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When he started crying and begging for mercy, the officer put his gun away, the other policemen held him down and kicked him.

Date & Time 2017-05-01
Location Border near Roszke - Horgos, Hungary
Reported by Fresh Response
Coordinates 46.24998199, 19.92441613
Pushback from Hungary
Pushback to Serbia
Taken to a police station no
Minors involved no
WLTI* involved no
Men involved yes
Age unknown
Group size 39
Countries of origin
Treatment at police station or other place of detention
Overall number of policemen and policewomen involved 17
Violence used beating (with batons/hands/other), kicking, pushing people to the ground, exposure to air condition and extreme temperature during car ride, pouring water over one's head, dog attacks, forcing to undress, destruction of personal belongings, theft of personal belongings
Police involved Around fifteen policemen with trained dogs, heat-sensors and handguns

On January 5th, 2017 at night forty eight people on the move, attempted to cross the Hungarian border near the Horgoš crossing. Forty-eight people started out, but 9 but got scared just before the border fence and decided to go back. The remaining 39 managed to cross the border onto the Hungarian side.

The interviewees were walking through the forest about fifteen kilometers north of the border (the location marked on the map) when they heard cars coming and decided to hide. Four marked police cars arrived. There were around fifteen policemen with trained dogs, heat-sensors and handguns. They saw the people on the move in the light, rounded them up and released dogs on them.

Then, without asking any questions, the police officers started kicking and beating the group of people on the move. Afterwards they searched them, checking pockets and backpacks, destroying money and smartphones. Money was shredded and smartphones smashed on the ground. Policemen took out batteries and SIM cards from each phone and destroyed them separately.

The police proceeded to confiscate all the warm clothing: jackets, gloves, hats, scarves, shoes and socks, leaving the 39 people on the move only in light jumpers and trousers. Every person who wore more than one pair of trousers was told to take them off.

Meanwhile, one more police car came. Newly arrived officers joined the rest. The police then hit one person with a stick, severely cutting his head. Afterwards they ordered everyone to sit in a line, with their legs spread, hands on their knees and bowed heads, and started pouring the water they had found in the bags over the the heads and clothes of the group of people on the move.

After that the police officers ordered one man to stand up with his hands behind his back. One of the police officers grabbed him by his collar, threw him on the ground and put a gun against his head.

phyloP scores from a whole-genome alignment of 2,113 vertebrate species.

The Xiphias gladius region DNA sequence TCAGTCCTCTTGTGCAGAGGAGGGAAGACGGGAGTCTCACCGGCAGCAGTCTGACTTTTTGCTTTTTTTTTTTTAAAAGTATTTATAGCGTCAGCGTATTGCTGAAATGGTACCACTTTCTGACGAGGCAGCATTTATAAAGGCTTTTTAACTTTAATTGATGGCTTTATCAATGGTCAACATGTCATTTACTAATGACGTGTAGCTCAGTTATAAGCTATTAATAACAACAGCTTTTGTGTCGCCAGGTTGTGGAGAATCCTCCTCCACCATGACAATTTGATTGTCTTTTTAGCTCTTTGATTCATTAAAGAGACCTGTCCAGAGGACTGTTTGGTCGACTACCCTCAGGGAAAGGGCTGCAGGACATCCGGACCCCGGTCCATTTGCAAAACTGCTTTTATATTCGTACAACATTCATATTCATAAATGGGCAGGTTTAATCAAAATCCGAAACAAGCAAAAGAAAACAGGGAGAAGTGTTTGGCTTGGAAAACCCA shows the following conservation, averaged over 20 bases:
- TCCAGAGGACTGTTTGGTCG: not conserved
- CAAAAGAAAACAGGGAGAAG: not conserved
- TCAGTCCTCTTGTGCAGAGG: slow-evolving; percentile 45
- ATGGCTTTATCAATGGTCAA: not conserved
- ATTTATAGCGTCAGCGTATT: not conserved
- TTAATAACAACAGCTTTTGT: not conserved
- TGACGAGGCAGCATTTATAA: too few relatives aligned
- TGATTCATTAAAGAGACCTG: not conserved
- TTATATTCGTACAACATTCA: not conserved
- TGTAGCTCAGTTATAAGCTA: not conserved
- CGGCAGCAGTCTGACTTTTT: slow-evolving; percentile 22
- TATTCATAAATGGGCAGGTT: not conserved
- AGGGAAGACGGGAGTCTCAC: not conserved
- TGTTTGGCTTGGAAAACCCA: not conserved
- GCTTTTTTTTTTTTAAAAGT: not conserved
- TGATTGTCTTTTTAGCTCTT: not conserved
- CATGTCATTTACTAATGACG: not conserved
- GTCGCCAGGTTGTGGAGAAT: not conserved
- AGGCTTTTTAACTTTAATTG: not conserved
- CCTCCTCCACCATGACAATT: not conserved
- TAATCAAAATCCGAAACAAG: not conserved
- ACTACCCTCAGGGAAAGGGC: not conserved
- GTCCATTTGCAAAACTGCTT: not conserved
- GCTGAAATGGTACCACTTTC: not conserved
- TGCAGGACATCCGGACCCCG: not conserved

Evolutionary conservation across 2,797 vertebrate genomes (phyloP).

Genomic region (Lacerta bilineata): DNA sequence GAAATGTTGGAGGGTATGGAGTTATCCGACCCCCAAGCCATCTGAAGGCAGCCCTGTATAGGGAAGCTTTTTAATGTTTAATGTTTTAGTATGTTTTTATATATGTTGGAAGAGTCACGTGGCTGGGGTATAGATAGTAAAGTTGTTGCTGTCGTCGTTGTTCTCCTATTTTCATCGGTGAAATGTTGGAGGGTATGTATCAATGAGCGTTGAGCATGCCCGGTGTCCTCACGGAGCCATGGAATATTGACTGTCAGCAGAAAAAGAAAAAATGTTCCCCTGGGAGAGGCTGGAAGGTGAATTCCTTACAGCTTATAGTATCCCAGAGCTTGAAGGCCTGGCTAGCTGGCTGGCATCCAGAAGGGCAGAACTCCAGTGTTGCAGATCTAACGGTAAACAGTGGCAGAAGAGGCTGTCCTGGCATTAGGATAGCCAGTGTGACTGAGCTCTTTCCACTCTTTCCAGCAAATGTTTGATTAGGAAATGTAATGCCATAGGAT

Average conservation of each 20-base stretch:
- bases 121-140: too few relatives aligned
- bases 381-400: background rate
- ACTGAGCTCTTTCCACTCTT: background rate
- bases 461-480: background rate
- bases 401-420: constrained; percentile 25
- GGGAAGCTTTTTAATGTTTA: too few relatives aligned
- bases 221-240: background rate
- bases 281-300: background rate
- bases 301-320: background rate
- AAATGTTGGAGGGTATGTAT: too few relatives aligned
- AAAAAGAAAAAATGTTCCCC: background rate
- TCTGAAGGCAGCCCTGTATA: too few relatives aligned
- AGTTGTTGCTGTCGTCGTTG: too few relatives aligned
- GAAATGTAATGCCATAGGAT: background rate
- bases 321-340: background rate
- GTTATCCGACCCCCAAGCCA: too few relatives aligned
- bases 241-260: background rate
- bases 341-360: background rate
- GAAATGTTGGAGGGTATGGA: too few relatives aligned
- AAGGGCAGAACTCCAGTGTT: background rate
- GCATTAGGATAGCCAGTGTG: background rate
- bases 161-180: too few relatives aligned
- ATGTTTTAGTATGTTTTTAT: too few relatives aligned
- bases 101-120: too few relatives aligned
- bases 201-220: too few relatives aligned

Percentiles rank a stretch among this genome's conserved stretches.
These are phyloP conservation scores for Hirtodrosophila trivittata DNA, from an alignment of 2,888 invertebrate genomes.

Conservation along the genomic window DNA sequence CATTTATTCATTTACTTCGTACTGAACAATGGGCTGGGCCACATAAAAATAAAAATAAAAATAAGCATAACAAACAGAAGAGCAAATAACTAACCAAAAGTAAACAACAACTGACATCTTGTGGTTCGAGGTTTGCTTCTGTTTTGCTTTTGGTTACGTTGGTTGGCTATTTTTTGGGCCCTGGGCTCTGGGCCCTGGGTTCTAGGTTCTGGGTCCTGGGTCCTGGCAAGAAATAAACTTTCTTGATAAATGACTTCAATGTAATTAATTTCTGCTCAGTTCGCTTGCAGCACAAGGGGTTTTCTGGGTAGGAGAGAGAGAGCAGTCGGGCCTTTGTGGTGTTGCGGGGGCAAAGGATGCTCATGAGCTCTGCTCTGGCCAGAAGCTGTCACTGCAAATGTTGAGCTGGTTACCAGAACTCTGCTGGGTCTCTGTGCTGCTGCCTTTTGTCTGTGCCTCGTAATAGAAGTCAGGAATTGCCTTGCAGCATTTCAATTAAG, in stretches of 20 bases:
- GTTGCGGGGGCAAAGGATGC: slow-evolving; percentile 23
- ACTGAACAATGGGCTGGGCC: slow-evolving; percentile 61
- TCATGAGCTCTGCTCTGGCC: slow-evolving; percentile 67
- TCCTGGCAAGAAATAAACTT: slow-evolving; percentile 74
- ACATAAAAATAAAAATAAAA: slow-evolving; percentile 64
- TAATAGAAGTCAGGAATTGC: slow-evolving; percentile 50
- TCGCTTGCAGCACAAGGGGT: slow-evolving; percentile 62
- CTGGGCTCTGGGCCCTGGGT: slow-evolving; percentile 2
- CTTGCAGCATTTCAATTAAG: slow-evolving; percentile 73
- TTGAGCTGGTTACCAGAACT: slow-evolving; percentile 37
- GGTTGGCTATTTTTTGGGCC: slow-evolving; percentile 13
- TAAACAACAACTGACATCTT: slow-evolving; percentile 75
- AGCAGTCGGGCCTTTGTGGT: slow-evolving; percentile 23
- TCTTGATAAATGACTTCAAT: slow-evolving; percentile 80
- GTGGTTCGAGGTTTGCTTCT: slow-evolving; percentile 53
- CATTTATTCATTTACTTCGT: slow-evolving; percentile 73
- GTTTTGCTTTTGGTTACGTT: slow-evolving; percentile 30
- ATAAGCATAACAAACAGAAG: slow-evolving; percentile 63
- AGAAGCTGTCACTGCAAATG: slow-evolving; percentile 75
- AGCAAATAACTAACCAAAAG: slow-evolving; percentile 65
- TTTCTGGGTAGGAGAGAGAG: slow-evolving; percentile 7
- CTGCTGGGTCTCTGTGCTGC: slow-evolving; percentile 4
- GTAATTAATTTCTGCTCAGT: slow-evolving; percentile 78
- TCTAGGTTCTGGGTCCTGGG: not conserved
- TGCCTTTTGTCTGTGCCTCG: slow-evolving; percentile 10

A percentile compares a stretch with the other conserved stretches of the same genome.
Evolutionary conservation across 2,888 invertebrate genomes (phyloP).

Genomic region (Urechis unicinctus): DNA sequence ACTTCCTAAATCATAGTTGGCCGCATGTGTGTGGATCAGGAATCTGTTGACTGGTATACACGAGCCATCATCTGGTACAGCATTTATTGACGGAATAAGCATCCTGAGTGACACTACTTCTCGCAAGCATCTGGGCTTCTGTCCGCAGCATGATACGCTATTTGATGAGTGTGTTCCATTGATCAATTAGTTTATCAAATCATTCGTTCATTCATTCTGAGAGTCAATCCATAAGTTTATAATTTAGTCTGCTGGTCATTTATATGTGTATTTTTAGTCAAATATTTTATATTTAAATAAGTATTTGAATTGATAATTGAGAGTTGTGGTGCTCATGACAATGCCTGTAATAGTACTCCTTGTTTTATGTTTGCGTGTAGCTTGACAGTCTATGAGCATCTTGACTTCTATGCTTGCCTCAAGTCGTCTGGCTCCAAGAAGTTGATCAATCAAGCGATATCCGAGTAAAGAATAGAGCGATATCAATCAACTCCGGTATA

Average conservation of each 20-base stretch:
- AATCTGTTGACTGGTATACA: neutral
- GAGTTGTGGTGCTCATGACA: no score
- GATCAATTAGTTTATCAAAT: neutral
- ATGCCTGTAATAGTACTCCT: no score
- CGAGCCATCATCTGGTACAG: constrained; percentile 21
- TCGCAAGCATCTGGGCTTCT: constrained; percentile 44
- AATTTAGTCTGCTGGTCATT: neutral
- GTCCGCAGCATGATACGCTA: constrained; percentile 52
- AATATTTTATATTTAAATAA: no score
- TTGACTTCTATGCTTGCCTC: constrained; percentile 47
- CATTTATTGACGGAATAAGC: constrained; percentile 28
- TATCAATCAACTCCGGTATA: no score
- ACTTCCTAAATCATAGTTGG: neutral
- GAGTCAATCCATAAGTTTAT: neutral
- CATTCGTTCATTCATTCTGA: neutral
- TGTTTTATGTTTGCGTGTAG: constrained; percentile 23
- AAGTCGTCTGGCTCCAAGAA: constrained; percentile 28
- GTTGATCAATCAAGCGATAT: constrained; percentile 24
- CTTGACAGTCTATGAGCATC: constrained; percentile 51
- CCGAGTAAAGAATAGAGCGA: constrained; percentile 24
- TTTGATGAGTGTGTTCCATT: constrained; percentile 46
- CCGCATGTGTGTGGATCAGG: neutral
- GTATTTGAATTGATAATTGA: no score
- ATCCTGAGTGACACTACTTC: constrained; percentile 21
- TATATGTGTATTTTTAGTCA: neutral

“When he started crying and begging for mercy, the officer put his gun away while the other policeman put his leg on the man’s neck and held him down so others could kick him.”

The police then proceeded to once again release the dogs on the group of 39 people on the move. When they tried to back off to escape the dogs, police officers kicked them back towards the dogs. This was repeated several times. In the meantime, further police officers were drinking tea in the car observing and laughing.

Afterwards the police they put the group of 39 people in police cars and drove them back to the Serbian border. They set the air-conditioning to maximum in order to lower the temperature. They were brought back to the border where they were forced to read aloud a statement showed to them on a piece of paper, written in Urdu, Pashto and Farsi, stating that they crossed the border illegally and that they didn’t experience any verbal or physical violence from the Hungarian side. Those who didn’t read loud enough were yelled at and threatened. The Police recorded the reading of the statements.

Afterwards, at around eight in the morning, the 39 people were passed over to the Serbian side. The Serbians received them and ordered them to go towards Horgoš, but as they knew there’s no shelter in Horgoš except for the unofficial camp in the transit zone, they decided to walk the more than twenty kilometers to get back to Subotica.

“Only some of us got their wet shoes or socks back so we took off some of the remaining clothes we had and wrapped them around our feet. The temperature was down to -7 degrees at the time and it was snowing.”